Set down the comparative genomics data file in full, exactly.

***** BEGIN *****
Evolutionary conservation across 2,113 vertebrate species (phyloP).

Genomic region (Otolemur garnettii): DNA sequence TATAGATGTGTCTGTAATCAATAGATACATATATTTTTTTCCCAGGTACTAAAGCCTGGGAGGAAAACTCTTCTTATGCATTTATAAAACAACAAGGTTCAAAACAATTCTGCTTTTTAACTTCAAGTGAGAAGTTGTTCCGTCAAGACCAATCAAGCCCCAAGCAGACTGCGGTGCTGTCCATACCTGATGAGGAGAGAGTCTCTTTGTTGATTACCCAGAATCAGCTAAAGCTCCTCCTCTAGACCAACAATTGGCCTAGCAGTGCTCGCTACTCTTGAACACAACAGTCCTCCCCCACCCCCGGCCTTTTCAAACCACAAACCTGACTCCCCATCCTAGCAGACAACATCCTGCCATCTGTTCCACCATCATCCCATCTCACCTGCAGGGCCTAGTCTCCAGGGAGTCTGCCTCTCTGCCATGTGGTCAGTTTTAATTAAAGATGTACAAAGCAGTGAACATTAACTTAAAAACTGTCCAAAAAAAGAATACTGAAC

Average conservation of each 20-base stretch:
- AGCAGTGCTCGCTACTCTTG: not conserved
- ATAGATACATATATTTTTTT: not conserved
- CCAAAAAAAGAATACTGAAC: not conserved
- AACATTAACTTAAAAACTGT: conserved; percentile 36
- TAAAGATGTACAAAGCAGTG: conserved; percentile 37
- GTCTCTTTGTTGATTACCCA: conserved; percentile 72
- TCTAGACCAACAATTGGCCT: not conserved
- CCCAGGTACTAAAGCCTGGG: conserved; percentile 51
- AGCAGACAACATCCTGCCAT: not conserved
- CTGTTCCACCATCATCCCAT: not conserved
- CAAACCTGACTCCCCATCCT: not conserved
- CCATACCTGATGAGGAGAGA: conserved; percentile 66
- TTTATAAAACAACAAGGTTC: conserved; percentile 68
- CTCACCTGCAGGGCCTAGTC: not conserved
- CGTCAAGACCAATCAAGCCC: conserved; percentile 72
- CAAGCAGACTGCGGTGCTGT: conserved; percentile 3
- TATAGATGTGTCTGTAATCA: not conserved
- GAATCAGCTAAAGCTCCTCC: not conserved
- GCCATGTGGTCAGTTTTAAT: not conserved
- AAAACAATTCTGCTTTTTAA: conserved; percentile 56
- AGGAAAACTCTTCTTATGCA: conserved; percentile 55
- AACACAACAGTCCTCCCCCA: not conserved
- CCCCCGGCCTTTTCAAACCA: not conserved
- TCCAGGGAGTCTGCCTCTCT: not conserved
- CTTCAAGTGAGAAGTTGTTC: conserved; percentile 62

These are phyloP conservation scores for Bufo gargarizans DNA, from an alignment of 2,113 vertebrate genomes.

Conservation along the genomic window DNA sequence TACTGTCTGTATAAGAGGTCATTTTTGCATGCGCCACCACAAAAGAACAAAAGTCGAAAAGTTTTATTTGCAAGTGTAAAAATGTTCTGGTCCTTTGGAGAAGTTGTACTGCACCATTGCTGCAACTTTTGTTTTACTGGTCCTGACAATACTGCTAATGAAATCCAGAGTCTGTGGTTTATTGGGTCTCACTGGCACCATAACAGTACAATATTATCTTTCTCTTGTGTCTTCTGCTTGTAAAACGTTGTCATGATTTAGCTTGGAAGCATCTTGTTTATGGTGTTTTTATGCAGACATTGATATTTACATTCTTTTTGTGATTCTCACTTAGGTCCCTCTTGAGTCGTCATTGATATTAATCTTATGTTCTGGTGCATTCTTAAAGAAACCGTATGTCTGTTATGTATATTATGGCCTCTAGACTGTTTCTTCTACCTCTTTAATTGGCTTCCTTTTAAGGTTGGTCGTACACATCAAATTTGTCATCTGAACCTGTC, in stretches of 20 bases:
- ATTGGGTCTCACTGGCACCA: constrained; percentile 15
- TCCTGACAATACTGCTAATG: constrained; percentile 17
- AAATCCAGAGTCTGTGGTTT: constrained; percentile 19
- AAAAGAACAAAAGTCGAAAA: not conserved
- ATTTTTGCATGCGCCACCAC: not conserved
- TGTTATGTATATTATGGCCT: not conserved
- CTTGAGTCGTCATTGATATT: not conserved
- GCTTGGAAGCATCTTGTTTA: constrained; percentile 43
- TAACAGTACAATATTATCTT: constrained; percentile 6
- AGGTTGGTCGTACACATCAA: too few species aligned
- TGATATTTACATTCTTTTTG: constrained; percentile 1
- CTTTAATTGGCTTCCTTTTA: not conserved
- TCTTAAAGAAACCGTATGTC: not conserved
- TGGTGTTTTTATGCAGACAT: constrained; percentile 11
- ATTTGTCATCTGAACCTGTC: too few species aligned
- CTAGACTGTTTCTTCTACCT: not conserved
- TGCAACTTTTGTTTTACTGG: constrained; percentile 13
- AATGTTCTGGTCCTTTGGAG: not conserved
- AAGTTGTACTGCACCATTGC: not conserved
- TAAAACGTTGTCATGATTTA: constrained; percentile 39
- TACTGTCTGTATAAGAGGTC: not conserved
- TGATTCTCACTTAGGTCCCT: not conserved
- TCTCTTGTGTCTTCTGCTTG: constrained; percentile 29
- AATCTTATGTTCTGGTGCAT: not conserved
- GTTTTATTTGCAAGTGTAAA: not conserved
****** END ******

Evolutionary conservation across 2,113 vertebrate species (phyloP).

Genomic region (Otolemur garnettii): DNA sequence TATAGATGTGTCTGTAATCAATAGATACATATATTTTTTTCCCAGGTACTAAAGCCTGGGAGGAAAACTCTTCTTATGCATTTATAAAACAACAAGGTTCAAAACAATTCTGCTTTTTAACTTCAAGTGAGAAGTTGTTCCGTCAAGACCAATCAAGCCCCAAGCAGACTGCGGTGCTGTCCATACCTGATGAGGAGAGAGTCTCTTTGTTGATTACCCAGAATCAGCTAAAGCTCCTCCTCTAGACCAACAATTGGCCTAGCAGTGCTCGCTACTCTTGAACACAACAGTCCTCCCCCACCCCCGGCCTTTTCAAACCACAAACCTGACTCCCCATCCTAGCAGACAACATCCTGCCATCTGTTCCACCATCATCCCATCTCACCTGCAGGGCCTAGTCTCCAGGGAGTCTGCCTCTCTGCCATGTGGTCAGTTTTAATTAAAGATGTACAAAGCAGTGAACATTAACTTAAAAACTGTCCAAAAAAAGAATACTGAAC

Average conservation of each 20-base stretch:
- AGCAGTGCTCGCTACTCTTG: not conserved
- ATAGATACATATATTTTTTT: not conserved
- CCAAAAAAAGAATACTGAAC: not conserved
- AACATTAACTTAAAAACTGT: conserved; percentile 36
- TAAAGATGTACAAAGCAGTG: conserved; percentile 37
- GTCTCTTTGTTGATTACCCA: conserved; percentile 72
- TCTAGACCAACAATTGGCCT: not conserved
- CCCAGGTACTAAAGCCTGGG: conserved; percentile 51
- AGCAGACAACATCCTGCCAT: not conserved
- CTGTTCCACCATCATCCCAT: not conserved
- CAAACCTGACTCCCCATCCT: not conserved
- CCATACCTGATGAGGAGAGA: conserved; percentile 66
- TTTATAAAACAACAAGGTTC: conserved; percentile 68
- CTCACCTGCAGGGCCTAGTC: not conserved
- CGTCAAGACCAATCAAGCCC: conserved; percentile 72
- CAAGCAGACTGCGGTGCTGT: conserved; percentile 3
- TATAGATGTGTCTGTAATCA: not conserved
- GAATCAGCTAAAGCTCCTCC: not conserved
- GCCATGTGGTCAGTTTTAAT: not conserved
- AAAACAATTCTGCTTTTTAA: conserved; percentile 56
- AGGAAAACTCTTCTTATGCA: conserved; percentile 55
- AACACAACAGTCCTCCCCCA: not conserved
- CCCCCGGCCTTTTCAAACCA: not conserved
- TCCAGGGAGTCTGCCTCTCT: not conserved
- CTTCAAGTGAGAAGTTGTTC: conserved; percentile 62

These are phyloP conservation scores for Bufo gargarizans DNA, from an alignment of 2,113 vertebrate genomes.

Conservation along the genomic window DNA sequence TACTGTCTGTATAAGAGGTCATTTTTGCATGCGCCACCACAAAAGAACAAAAGTCGAAAAGTTTTATTTGCAAGTGTAAAAATGTTCTGGTCCTTTGGAGAAGTTGTACTGCACCATTGCTGCAACTTTTGTTTTACTGGTCCTGACAATACTGCTAATGAAATCCAGAGTCTGTGGTTTATTGGGTCTCACTGGCACCATAACAGTACAATATTATCTTTCTCTTGTGTCTTCTGCTTGTAAAACGTTGTCATGATTTAGCTTGGAAGCATCTTGTTTATGGTGTTTTTATGCAGACATTGATATTTACATTCTTTTTGTGATTCTCACTTAGGTCCCTCTTGAGTCGTCATTGATATTAATCTTATGTTCTGGTGCATTCTTAAAGAAACCGTATGTCTGTTATGTATATTATGGCCTCTAGACTGTTTCTTCTACCTCTTTAATTGGCTTCCTTTTAAGGTTGGTCGTACACATCAAATTTGTCATCTGAACCTGTC, in stretches of 20 bases:
- ATTGGGTCTCACTGGCACCA: constrained; percentile 15
- TCCTGACAATACTGCTAATG: constrained; percentile 17
- AAATCCAGAGTCTGTGGTTT: constrained; percentile 19
- AAAAGAACAAAAGTCGAAAA: not conserved
- ATTTTTGCATGCGCCACCAC: not conserved
- TGTTATGTATATTATGGCCT: not conserved
- CTTGAGTCGTCATTGATATT: not conserved
- GCTTGGAAGCATCTTGTTTA: constrained; percentile 43
- TAACAGTACAATATTATCTT: constrained; percentile 6
- AGGTTGGTCGTACACATCAA: too few species aligned
- TGATATTTACATTCTTTTTG: constrained; percentile 1
- CTTTAATTGGCTTCCTTTTA: not conserved
- TCTTAAAGAAACCGTATGTC: not conserved
- TGGTGTTTTTATGCAGACAT: constrained; percentile 11
- ATTTGTCATCTGAACCTGTC: too few species aligned
- CTAGACTGTTTCTTCTACCT: not conserved
- TGCAACTTTTGTTTTACTGG: constrained; percentile 13
- AATGTTCTGGTCCTTTGGAG: not conserved
- AAGTTGTACTGCACCATTGC: not conserved
- TAAAACGTTGTCATGATTTA: constrained; percentile 39
- TACTGTCTGTATAAGAGGTC: not conserved
- TGATTCTCACTTAGGTCCCT: not conserved
- TCTCTTGTGTCTTCTGCTTG: constrained; percentile 29
- AATCTTATGTTCTGGTGCAT: not conserved
- GTTTTATTTGCAAGTGTAAA: not conserved